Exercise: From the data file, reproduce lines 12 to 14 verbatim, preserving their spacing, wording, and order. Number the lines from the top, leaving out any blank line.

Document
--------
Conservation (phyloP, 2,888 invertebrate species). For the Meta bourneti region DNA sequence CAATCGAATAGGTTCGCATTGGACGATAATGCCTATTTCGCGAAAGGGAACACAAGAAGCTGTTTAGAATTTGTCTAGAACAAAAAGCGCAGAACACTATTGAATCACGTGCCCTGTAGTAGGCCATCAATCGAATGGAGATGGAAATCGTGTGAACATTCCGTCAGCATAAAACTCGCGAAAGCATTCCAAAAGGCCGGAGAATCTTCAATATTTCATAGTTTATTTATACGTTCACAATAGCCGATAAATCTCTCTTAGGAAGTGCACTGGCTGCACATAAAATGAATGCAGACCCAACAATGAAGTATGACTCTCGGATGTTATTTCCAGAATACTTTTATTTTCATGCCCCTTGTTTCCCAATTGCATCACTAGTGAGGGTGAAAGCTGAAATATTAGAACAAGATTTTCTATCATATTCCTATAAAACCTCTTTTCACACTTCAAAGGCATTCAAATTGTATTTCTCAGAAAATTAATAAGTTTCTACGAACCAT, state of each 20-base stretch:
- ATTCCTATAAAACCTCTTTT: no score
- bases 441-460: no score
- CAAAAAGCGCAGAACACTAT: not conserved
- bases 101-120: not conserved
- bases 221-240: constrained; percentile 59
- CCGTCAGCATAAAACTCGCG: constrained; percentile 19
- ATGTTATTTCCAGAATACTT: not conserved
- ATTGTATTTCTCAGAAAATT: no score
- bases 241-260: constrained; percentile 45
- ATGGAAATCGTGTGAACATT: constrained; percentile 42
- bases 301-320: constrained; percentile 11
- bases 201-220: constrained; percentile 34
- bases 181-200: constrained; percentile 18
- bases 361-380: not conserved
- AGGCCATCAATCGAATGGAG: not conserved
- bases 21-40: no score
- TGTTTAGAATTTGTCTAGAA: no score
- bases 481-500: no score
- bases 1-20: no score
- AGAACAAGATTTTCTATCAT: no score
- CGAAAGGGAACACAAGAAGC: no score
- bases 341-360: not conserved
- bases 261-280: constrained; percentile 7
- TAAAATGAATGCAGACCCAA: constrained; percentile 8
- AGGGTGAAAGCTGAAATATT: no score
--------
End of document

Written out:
- bases 301-320: constrained; percentile 11
- bases 201-220: constrained; percentile 34
- bases 181-200: constrained; percentile 18